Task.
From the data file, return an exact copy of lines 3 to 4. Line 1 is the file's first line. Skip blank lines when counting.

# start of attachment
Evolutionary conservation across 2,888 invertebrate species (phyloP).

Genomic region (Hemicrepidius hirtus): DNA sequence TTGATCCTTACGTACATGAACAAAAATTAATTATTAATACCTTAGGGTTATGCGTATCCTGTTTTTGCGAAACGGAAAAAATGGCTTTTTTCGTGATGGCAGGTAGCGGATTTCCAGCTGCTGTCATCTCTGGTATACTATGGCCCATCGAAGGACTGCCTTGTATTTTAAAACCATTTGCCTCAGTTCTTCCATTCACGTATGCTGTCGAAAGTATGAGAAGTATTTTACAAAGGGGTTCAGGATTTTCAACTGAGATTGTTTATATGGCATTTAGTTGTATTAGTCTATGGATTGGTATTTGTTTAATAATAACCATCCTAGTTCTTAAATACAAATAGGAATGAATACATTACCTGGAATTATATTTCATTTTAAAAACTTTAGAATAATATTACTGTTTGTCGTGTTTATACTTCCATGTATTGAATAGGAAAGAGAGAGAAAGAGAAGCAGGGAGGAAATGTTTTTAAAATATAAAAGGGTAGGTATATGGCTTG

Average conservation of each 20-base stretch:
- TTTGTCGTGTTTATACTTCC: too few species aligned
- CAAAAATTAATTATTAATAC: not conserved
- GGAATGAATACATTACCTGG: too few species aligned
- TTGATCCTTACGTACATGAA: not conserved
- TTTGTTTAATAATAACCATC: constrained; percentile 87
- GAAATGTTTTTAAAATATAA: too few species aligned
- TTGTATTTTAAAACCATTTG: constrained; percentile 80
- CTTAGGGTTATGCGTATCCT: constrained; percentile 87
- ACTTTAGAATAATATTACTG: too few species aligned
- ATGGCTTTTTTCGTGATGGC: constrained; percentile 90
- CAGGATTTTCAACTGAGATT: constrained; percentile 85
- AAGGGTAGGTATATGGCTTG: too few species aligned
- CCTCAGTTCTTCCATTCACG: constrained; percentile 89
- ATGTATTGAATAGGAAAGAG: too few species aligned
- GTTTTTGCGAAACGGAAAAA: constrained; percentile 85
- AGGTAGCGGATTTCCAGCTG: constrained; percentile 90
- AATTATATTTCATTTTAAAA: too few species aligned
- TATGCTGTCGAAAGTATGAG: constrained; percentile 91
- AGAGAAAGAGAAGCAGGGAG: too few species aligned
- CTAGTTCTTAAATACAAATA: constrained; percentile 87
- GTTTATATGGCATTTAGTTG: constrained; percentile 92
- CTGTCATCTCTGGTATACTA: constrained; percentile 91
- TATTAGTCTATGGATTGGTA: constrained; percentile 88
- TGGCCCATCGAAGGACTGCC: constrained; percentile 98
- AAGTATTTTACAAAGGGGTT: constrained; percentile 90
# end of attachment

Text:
Average conservation of each 20-base stretch:
- TTTGTCGTGTTTATACTTCC: too few species aligned